17 November 2014
Both ISSF and WWF are preparing for the Western and Central Pacific Fisheries Commission (WCPFC) Annual Meeting in Samoa next month, and our message is clear – act now to end the overfishing of bigeye tuna and improve compliance and transparency.
The scientific evidence is unequivocal. The data presented to WCPFC’S Scientific Committee shows that the bigeye stock is below the limit reference point established in 2012 revealing essentially one thing – that conservation and management measures (CMMs) adopted by the Commission since 2008 have been ineffective for bigeye conservation. And, thanks to closed-door meetings, stakeholders have limited visibility to the issues driving the continued decline in the stock. The situation is especially worrying when you consider the ongoing challenges WCPFC faces in receiving accurate and complete fishery data. These challenges include: members not fully complying with transhipment measures; observer coverage for some longline fleets that is far less than the mandated five percent, a coverage level that doesn’t provide statistically significant advice on which to base management decisions and nor it is useful for compliance purposes; undocumented tuna discards; and, most significantly, the failure of several members with major fleets to provide operational level data. In short, the status of the stocks may actually be worse than current estimates.
To end overfishing of bigeye, WCPFC members must take effective action at the 2014 Commission meeting to reduce fishing mortality by the scientifically recommended amount, 36 percent. Effective action starts with the implementation of a simple and enforceable CMM with no exemptions or exceptions. All parties must be prepared to negotiate and then implement the measure in good faith to ensure the future of the bigeye tuna resource together with other valuable tuna stocks in the region. Protection of these resources also hinges on the provision of more and better data regarding the use of fish aggregating devices (FADs) because setting on FADs accounts for nearly 40% of global tuna catches and 50% of global skipjack catches. Moreover, observer programs are able to provide only some of the information needed to appropriately monitor FADs. That’s why we strongly support the Scientific and Technical and Compliance Committee recommendations for the creation of a Working Group on FAD management. ISSF urges the Commission to adopt Terms of Reference for this Working Group that address: FAD monitoring, tracking and control, FAD marking and identification, and use of electronic signatures.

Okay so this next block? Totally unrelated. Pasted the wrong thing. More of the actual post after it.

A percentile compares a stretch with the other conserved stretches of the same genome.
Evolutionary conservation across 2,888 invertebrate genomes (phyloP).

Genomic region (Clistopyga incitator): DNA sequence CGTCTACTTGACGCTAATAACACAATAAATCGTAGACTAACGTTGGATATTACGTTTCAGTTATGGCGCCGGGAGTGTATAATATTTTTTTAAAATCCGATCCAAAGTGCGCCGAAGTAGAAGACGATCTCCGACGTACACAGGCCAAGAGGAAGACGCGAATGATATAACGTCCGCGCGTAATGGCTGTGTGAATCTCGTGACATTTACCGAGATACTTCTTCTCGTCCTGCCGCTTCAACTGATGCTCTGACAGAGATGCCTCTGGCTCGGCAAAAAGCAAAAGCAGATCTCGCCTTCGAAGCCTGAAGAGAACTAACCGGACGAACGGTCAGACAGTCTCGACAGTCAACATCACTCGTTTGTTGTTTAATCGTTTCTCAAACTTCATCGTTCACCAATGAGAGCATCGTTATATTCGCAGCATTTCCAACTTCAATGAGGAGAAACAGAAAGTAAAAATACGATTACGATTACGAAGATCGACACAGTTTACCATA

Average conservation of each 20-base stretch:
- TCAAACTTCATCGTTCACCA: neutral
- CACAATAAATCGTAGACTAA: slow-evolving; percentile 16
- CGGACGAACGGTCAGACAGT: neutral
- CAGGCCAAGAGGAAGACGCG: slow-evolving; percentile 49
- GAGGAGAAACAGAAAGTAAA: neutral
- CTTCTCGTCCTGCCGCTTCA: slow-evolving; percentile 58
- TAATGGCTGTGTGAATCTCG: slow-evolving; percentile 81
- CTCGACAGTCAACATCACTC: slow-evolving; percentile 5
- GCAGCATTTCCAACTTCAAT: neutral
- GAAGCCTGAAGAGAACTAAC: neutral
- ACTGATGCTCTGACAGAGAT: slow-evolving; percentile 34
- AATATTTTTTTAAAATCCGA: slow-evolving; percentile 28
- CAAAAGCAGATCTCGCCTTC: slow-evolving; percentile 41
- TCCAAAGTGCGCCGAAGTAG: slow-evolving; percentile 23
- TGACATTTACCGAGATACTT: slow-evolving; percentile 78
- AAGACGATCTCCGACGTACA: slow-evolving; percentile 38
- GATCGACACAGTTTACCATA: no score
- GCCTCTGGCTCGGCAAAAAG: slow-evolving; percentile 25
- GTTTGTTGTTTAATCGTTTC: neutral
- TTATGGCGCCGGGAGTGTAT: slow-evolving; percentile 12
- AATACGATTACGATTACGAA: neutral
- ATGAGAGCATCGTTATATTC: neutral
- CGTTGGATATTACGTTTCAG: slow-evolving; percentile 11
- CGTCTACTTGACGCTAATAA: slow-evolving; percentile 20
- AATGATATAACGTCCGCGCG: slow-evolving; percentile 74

The current situation with bigeye indicates other failings at WCFPC that are forcing many in the market, the public and other stakeholders to ask, If WCPFC can’t get bigeye right when the science is so clear on needing to reduce catches, how can we trust that the rest of the Western and Central Pacific Ocean (WCPO) tuna fishery can be well managed? It comes down to implementing a series of complementary, balanced practices and approaches that together have a powerful impact on the successful and sustainable management of the tuna fisheries – priorities that our organizations have consistently advanced.
Take for example, harvest strategies. Without an effective harvest strategy that includes well-developed target and limit reference points and harvest control rules, yellowfin and skipjack tuna may soon go the way of bigeye. The time to implement harvest strategies is now, while yellowfin and skipjack stocks are in relatively good shape. Waiting until these stocks are depleted below their limit reference points – as is the case with bigeye – is clearly imprudent. That’s why we are urging WCPFC to endorse proposals currently before the Commission that will lead to the development and implementation of harvest strategies, including target reference points and harvest control rules for all commercial tuna species.